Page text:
Spironolactone appears to reduce albuminuria and improve outcomes in heart failure patients with preserved ejection fraction (HFpEF), according to a new study.
Increasing values of urinary albumin-creatinine ratio (UACR) are tied to higher risks for major cardiovascular events and worsening renal function in patients with HFpEF, but no therapies to date have reduced their albuminuria.
“Reducing albuminuria was independently associated with improved prognosis, including a reduction in mortality risk. Blood pressure reduction was related to albuminuria reduction, but blood pressure reduction did not explain the mechanism by which spironolactone reduced albuminuria,” Dr. Senthil Selvaraj of the Hospital of the University of Pennsylvania, in Philadelphia, told Reuters Health by email.
The findings were published online November 11 in Circulation to coincide with a presentation at the 2018 American Heart Association (AHA) Scientific Sessions in Chicago.
Dr. Solomon and his colleagues analyzed data from 1,175 participants treated in the Americas who participated in the TOPCAT international double-blind trial of spironolactone in adults over 50 years of age with HFpEF and urinary UACR tests at baseline. Participants were recruited at over 270 clinical sites over a six-year period and followed for an average of 3.5 years.
The researchers investigated the link between UACR with the primary outcome (cardiovascular death, aborted cardiac arrest, or heart failure hospitalization) and with all-cause mortality and safety endpoints, using multivariable-adjusted Cox regression. All participants were asked to provide a spot urine specimen that was tested for chemistries, including UACR, at baseline and once a year thereafter.
In a subpopulation of 744 patients, the authors monitored whether spironolactone decreased albuminuria at one year. Overall, 35% of patients had microalbuminuria, 13% had macroalbuminuria, and 80% were being treated with angiotensin-converting enzyme inhibitors or angiotensin receptor blockers.
Participants with increasing UACR were more likely to be male and have higher systolic blood pressure, diabetes mellitus and kidney dysfunction. Compared with normoalbuminuria, macroalbuminuria (hazard ratio, 1.67) and microalbuminuria (hazard ratio, 1.47) were independently linked with the study’s primary end point.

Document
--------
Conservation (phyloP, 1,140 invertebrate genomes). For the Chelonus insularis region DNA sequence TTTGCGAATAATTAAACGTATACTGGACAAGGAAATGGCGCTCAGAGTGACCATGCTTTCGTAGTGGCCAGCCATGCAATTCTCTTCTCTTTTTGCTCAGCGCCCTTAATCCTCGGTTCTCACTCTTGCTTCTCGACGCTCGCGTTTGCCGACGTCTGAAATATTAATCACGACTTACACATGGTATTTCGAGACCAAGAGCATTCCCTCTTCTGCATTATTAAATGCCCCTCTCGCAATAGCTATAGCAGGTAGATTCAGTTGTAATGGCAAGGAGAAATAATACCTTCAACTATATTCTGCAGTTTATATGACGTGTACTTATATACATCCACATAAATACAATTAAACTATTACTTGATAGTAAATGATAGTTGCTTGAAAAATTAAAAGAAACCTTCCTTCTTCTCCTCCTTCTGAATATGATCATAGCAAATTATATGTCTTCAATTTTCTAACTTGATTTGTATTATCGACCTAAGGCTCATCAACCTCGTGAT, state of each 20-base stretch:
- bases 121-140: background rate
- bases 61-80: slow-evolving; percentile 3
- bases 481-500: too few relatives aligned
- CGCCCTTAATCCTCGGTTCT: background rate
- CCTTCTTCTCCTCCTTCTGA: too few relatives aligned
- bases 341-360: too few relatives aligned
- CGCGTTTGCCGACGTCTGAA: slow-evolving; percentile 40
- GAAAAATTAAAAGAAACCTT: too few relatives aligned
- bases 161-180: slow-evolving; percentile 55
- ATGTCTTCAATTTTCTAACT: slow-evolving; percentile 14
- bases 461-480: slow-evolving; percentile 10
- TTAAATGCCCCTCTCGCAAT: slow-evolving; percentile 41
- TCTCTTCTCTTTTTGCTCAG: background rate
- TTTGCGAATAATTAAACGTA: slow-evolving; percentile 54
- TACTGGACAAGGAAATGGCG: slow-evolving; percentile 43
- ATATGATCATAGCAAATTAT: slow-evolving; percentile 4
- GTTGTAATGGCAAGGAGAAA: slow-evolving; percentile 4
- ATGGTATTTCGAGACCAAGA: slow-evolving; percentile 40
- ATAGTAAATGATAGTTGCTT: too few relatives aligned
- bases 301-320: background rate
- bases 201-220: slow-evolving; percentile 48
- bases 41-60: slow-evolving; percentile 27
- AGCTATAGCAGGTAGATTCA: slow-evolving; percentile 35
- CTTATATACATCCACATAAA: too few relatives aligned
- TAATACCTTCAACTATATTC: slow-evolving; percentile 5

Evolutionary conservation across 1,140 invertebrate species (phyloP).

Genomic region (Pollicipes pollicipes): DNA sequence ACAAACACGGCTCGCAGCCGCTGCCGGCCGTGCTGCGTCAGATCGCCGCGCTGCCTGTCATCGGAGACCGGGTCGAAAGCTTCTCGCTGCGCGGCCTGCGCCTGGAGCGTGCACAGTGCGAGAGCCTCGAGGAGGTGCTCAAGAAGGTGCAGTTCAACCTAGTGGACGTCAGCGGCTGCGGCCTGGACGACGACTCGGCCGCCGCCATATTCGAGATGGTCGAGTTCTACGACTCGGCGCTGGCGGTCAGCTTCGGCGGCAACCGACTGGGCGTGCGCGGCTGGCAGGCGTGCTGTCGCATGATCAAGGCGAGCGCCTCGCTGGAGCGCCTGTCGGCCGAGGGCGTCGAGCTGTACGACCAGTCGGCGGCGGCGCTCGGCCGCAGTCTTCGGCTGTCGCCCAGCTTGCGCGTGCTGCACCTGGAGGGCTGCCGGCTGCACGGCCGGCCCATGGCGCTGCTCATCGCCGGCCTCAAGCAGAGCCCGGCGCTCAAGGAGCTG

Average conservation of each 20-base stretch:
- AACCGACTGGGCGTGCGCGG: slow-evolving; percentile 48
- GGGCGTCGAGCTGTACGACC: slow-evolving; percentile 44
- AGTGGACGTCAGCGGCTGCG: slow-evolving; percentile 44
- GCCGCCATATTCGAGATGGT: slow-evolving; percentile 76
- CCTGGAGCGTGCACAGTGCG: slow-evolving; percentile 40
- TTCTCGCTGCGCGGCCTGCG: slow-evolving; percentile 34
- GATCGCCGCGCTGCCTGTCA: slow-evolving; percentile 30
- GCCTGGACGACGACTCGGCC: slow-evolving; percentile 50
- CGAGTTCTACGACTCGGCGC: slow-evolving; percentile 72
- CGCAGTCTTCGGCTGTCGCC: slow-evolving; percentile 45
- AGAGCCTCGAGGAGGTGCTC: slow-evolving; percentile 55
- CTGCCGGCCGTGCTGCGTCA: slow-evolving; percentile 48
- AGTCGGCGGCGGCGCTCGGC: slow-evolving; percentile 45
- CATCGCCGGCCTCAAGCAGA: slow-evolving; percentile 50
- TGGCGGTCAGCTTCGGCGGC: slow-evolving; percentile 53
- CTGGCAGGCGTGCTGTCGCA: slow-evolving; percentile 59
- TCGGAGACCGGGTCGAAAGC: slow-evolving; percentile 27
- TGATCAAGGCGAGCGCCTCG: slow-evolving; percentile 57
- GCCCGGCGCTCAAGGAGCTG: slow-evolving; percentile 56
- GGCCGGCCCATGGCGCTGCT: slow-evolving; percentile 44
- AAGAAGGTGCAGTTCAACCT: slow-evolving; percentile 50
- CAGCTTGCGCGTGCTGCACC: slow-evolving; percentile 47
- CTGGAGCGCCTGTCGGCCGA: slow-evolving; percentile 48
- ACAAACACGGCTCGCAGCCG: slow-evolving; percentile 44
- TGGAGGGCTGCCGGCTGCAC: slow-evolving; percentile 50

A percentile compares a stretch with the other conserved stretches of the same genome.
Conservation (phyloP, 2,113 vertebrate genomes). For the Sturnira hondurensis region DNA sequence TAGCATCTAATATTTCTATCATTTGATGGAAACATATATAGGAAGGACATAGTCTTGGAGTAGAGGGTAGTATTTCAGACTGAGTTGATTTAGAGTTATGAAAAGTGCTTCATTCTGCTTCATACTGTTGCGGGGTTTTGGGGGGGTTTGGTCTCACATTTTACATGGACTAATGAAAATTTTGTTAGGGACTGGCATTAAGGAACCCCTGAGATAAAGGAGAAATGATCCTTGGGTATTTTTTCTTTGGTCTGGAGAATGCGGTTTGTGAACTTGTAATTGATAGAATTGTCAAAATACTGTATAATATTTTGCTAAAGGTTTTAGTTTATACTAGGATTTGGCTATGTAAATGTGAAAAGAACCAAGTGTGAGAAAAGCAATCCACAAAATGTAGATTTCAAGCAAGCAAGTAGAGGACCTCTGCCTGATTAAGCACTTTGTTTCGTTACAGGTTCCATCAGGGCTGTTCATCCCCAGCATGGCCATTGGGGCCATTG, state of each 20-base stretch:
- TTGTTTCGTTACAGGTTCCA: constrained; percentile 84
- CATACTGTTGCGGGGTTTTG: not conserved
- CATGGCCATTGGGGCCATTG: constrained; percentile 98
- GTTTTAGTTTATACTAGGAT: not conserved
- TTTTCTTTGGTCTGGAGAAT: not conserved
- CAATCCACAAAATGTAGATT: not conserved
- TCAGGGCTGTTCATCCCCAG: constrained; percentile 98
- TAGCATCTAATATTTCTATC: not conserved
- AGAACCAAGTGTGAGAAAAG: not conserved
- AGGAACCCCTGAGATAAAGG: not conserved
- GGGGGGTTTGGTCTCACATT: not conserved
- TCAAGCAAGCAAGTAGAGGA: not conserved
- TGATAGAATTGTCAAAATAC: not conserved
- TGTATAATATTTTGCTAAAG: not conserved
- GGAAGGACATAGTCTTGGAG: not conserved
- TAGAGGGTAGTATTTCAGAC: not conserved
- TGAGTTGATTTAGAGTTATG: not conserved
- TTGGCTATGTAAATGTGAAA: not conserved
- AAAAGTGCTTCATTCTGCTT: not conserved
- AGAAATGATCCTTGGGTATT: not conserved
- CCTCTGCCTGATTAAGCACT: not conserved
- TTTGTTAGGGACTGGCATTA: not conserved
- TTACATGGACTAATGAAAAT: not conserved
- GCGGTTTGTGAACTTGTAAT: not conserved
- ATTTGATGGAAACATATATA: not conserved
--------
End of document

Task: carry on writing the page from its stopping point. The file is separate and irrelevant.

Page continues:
At one year, after adjustments for placebo response, spironolactone reduced albuminuria by 39% in all participants compared with baseline data and by 76% in patients with macroalbuminuria, regardless of their comorbidities or medications.
Reducing UACR by 50% was independently linked with a 10% drop in heart-failure hospitalization (P=0.017) and a 9% drop in all-cause mortality (P=0.019).
The change in UACR was significantly linked with systolic blood pressure change (P=0.001).
“Albuminuria is present in roughly half of patients with HFpEF and its presence portends worse prognosis, but effective therapies to treat HFpEF are limited,” Dr. Selvaraj explained. “Thus, novel approaches to reduce morbidity are in urgent need. Our results provide a physiological rationale for the use of spironolactone in patients with HFpEF.”
“Of note,” Dr. Selvaraj added, “the original TOPCAT study did not reach its primary endpoint, potentially due to study misconduct detected in Russia and the country of Georgia; therefore, our results support the reappraisal of spironolactone in ongoing randomized trials of HFpEF.”
Senior author Dr. Scott Solomon of Brigham and Women’s Hospital and Harvard Medical School in Boston said by email, “Spironolactone is an effective adjunct therapy to reduce albuminuria in patients with diabetic nephropathy. Thus, we hypothesized that spironolactone may have a benefit in HFpEF patients, generally speaking, but interestingly, we showed that several subgroup analyses, including non-diabetics, derived similar benefit.”
The National Heart, Lung, and Blood Institute funded the study.
—Lorraine L. Janeczko